I wish I knew how temperature measurement works!
This answer will depend on which sensor you use in your process because each measures temperature differently. So I’ve listed the most common sensors you’ll find in the field and the idea behind each.
- Thermocouple: This sensor has two metals welded at one end, producing the phenomenon called the thermoelectric effect. When you heat the sensor, the temperature differs in each metal, creating a voltage at the other end. This voltage is proportional to the heat affecting the sensor. So by using a reference table, you can see the relationship between the voltage and the temperature.
- Resistance temperature detector (RTD): This sensor detects resistance. The device applies a direct current, so when the temperature changes, the resistance changes proportionally to the temperature.
- Infrared sensor: All objects emit energy. The infrared sensor can measure the energy emitted from an object and through thermal frequency distribution find the temperature.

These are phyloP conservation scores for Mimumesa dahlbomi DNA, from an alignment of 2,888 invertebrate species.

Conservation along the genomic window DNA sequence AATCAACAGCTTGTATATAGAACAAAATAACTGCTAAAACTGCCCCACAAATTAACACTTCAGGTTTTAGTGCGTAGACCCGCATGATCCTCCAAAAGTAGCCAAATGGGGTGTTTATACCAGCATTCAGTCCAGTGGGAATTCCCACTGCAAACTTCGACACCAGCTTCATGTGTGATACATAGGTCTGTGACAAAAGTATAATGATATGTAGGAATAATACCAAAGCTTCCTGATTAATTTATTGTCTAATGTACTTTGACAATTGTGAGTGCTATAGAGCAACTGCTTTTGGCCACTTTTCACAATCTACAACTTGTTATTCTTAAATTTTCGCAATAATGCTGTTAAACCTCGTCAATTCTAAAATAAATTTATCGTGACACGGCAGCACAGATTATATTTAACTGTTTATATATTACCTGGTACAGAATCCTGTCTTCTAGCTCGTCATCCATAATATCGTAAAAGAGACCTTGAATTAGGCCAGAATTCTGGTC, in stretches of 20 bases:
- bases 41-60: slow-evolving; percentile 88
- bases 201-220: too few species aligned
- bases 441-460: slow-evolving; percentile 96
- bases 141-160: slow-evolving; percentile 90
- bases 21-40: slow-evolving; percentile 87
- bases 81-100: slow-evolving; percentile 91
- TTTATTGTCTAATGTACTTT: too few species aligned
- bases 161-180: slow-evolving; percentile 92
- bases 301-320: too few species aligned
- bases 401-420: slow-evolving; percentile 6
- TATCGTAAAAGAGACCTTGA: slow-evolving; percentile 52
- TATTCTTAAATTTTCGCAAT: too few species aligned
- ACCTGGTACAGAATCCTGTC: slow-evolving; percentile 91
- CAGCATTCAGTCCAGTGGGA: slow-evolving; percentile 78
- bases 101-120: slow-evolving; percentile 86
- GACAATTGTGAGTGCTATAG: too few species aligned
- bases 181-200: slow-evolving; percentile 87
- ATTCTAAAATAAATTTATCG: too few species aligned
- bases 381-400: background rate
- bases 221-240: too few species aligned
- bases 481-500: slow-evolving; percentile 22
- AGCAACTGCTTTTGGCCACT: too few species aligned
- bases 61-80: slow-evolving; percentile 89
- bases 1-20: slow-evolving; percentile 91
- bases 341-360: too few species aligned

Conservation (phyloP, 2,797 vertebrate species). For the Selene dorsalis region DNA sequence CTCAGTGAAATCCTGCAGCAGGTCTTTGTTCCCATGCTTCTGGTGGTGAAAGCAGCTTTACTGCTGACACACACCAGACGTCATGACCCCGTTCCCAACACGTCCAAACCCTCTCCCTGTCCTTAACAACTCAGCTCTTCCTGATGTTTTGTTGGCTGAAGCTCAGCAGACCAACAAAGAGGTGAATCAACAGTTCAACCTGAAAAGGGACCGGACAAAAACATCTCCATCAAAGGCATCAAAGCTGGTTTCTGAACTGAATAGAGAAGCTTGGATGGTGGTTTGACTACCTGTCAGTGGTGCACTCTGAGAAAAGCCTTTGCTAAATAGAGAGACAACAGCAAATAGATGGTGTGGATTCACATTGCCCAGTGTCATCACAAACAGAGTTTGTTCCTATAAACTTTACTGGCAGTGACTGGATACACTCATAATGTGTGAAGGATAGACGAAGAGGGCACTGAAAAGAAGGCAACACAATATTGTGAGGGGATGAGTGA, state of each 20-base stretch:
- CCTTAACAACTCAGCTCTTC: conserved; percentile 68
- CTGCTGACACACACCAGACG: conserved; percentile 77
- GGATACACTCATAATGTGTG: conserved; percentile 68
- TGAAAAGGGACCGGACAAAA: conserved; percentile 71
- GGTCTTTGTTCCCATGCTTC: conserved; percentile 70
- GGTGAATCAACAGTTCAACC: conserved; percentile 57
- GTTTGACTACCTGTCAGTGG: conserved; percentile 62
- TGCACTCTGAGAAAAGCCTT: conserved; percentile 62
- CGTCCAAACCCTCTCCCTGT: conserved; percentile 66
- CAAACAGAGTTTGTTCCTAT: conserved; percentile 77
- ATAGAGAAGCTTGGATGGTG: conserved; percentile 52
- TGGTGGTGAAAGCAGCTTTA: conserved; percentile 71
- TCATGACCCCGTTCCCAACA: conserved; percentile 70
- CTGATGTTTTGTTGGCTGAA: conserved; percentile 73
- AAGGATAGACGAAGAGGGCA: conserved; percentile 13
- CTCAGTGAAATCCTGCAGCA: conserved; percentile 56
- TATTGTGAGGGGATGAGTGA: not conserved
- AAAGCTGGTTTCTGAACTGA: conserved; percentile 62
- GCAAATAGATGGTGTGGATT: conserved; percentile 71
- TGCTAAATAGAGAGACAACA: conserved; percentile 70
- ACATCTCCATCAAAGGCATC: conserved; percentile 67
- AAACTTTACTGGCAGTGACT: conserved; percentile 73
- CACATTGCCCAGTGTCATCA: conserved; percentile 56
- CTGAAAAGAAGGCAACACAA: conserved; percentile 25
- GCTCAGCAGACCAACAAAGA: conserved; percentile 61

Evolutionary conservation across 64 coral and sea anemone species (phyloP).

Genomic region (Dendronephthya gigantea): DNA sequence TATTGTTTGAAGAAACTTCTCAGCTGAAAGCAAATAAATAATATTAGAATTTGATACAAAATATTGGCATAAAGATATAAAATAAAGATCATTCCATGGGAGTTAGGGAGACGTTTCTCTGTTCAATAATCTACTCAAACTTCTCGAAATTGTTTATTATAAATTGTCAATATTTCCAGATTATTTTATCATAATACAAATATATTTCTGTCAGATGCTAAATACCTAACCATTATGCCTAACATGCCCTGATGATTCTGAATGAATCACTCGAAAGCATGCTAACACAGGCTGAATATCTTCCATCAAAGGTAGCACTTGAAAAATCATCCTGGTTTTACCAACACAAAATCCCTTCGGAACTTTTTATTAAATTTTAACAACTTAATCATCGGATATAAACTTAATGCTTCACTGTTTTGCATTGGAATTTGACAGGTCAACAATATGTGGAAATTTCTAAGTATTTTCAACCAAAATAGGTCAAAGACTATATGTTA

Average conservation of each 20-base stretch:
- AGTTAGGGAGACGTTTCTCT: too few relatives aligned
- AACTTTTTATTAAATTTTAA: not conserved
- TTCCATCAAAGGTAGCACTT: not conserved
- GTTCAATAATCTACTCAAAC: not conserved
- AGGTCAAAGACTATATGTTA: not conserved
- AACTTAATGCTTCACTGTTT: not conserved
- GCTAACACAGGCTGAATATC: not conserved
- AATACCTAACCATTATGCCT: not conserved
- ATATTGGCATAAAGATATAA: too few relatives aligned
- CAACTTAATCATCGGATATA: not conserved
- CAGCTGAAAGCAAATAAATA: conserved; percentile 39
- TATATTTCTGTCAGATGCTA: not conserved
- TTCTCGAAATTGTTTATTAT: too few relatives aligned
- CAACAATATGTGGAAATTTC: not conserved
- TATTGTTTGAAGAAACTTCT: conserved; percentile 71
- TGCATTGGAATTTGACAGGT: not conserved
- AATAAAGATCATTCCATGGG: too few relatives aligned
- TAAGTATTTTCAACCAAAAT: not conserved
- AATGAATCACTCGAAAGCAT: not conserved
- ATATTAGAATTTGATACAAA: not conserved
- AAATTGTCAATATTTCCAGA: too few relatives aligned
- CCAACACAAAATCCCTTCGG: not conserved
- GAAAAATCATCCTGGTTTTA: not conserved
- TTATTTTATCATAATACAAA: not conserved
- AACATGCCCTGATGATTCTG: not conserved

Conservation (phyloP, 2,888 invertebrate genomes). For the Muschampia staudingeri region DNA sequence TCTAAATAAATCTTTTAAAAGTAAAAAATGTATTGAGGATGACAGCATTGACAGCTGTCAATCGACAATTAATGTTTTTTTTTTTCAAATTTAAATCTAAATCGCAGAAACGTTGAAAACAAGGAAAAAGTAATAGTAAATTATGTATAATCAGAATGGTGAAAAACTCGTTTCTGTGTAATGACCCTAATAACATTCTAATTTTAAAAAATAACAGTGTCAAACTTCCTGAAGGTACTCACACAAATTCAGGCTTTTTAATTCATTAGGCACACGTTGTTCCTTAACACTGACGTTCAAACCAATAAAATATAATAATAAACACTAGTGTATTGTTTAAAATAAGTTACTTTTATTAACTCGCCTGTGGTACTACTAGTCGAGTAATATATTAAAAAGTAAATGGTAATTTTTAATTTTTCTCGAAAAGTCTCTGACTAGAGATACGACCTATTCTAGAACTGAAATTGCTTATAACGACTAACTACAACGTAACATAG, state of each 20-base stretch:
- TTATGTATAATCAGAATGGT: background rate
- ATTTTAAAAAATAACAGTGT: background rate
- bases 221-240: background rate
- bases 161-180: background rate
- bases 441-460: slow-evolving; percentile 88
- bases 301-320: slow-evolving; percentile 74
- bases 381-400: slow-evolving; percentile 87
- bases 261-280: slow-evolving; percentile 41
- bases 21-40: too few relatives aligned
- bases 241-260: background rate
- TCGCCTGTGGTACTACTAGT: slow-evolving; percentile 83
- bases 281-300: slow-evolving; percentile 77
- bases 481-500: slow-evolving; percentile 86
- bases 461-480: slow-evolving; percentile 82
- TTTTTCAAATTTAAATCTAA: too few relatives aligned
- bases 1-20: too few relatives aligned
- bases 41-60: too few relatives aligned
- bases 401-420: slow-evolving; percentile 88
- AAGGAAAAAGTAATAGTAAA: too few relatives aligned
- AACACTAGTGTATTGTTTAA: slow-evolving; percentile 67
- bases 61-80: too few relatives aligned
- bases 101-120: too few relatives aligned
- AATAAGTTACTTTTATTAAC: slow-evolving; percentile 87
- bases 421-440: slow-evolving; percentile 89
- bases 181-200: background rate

You can learn more about temperature sensors in these links:
Your friendly neighborhood temperature sensor! In most cases, you need to monitor exact temperatures, and in some, you need precise control. When you learn about temperature sensor from the maintenance point of view, you’ll find that you only need to consider certain points to choose the right sensor for your application.
Thermocouple – How to read reference tables: When I wrote about thermocouples, I mentioned needing tables to translate your data from millivolts to temperature. You probably think that if you connect the sensor to the transmitter, then you don’t need a table to find the temperature.
How temperature measurement works